I really don't like tagging people and pressuring them to answer things, so instead I am going to cheat and list my 10 favorite posts of the last month and if those named wish to be tagged and accept their award, great. If not, you guys find some great blogs.

Incidentally, if you are looking for new blogs and/or promotion for your blog, I highly recommend checking out SITS Girls' #commenthour hashtag on Twitter. You sign up Mondays and Tuesdays, and the blogs are chosen and announced every few minutes for an hour on Wednesdays on Twitter. I've gotten about 20 new followers (hiii, guys!) since signing up. And found twice as many great blogs.

On to my faves:

I'm Gonna Kill Him writes a hilarious but also serious post about making a will.

Holly at Holly's House wrote a maddening post about facing some very ignorant people and yet doing the right thing.

Frogs in my Formula writes a hilarious and cringe-worthy post about what happens when you have food poisoning and two kids.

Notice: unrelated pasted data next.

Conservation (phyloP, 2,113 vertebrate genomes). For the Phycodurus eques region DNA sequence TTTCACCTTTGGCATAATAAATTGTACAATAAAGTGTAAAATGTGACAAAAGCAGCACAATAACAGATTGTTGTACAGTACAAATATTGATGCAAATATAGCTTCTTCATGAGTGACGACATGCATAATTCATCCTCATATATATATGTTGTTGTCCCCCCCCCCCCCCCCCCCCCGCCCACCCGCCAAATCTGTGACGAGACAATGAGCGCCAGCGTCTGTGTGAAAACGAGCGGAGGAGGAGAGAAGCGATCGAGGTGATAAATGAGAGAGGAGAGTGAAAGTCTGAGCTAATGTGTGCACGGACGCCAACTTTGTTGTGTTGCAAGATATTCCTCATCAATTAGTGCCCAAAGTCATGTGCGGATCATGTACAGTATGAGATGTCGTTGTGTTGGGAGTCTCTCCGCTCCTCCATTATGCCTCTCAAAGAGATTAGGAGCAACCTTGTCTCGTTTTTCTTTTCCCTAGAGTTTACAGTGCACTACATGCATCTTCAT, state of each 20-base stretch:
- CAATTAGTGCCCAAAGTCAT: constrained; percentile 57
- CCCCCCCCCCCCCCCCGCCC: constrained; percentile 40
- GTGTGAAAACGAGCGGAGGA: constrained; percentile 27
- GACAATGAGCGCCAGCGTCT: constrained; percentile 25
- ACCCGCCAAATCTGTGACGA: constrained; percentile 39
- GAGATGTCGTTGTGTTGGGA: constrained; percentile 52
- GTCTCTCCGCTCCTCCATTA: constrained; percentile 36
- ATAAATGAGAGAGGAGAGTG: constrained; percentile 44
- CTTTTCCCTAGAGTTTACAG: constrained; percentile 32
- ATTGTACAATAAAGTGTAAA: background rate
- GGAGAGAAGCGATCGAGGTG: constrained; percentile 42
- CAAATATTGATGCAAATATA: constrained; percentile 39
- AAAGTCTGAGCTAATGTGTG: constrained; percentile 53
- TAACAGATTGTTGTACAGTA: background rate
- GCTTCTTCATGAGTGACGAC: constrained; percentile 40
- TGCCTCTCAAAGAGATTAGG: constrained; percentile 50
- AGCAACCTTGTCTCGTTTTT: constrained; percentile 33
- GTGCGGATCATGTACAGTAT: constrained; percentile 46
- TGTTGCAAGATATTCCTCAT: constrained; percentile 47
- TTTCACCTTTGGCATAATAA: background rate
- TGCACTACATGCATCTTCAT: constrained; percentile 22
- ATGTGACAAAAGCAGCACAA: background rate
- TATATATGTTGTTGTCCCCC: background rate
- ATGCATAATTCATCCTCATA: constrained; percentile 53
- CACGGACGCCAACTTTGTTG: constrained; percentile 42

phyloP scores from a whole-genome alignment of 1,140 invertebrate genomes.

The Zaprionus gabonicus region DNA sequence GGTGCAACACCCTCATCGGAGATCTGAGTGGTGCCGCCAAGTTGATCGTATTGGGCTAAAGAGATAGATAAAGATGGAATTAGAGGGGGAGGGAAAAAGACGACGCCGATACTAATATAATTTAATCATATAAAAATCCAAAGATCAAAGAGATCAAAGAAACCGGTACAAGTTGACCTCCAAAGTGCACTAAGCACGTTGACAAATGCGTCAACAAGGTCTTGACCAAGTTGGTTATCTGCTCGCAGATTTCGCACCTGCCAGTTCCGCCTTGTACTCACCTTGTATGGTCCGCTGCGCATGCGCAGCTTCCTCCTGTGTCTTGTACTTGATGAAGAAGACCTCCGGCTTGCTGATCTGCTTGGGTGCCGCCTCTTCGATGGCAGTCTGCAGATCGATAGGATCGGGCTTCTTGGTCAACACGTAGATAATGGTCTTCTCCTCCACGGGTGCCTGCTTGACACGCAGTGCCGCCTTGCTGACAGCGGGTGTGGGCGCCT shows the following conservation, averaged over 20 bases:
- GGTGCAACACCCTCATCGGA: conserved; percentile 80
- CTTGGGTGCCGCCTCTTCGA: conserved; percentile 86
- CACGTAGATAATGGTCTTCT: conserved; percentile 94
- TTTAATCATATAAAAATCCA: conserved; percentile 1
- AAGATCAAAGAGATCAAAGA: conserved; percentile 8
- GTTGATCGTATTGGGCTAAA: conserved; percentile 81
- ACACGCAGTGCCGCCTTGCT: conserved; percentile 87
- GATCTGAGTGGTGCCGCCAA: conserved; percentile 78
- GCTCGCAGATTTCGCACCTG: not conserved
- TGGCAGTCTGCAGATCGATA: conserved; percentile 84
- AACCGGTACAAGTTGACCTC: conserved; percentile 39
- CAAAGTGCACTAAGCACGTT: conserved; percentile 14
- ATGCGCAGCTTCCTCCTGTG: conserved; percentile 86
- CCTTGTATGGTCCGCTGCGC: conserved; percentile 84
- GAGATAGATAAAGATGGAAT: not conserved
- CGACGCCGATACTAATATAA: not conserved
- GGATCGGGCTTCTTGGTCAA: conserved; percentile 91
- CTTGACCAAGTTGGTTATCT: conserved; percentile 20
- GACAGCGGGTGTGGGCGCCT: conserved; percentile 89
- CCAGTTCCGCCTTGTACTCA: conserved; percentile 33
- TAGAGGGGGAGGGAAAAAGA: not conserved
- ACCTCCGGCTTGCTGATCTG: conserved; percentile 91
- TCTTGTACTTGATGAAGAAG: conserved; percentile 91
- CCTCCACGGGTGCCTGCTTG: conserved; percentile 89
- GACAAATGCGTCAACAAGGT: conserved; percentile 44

Pampers and Pinot wonders about those minor characters in cartoon movies and what it would be like to hang with them.

Just One Donna makes one of the prettiest chicken piccatas I've ever seen.

Wait in the Van tries to joke about her kid sucking down wine and meds. (seriously, one of the funniest posts I've read this month).

Life with Baby Donuts realizes you can go home again, and sometimes it rocks.

Taming Insanity writes a story about getting locked out that I think it's okay to laugh at now.

It's Blogworthy and baby in a tie. Nuff said.

Hungry, Healthy, Happy (Hungrigyrl) gives her perspective on the Mommy Wine controversy. I'm all for it.

Friday, May 27, 2011

Why do Moms Matter? One Word: Mascara

When I was going into middle school, we moved from Minnesota to Tucson, Arizona. I wasn't all that broken up about the move. I wasn't overly popular, I was constantly teased, or sometimes worse, ignored. While I had a core group of friends I would miss, I was a little more focused on how I could be DIFFERENT. Plus this was around the time of 90210 (Lord, I'm dating myself here) and they moved from Minnesota to Beverly Hills, so it was almost the same (actually it kind of was because the area we moved to was quite well to do).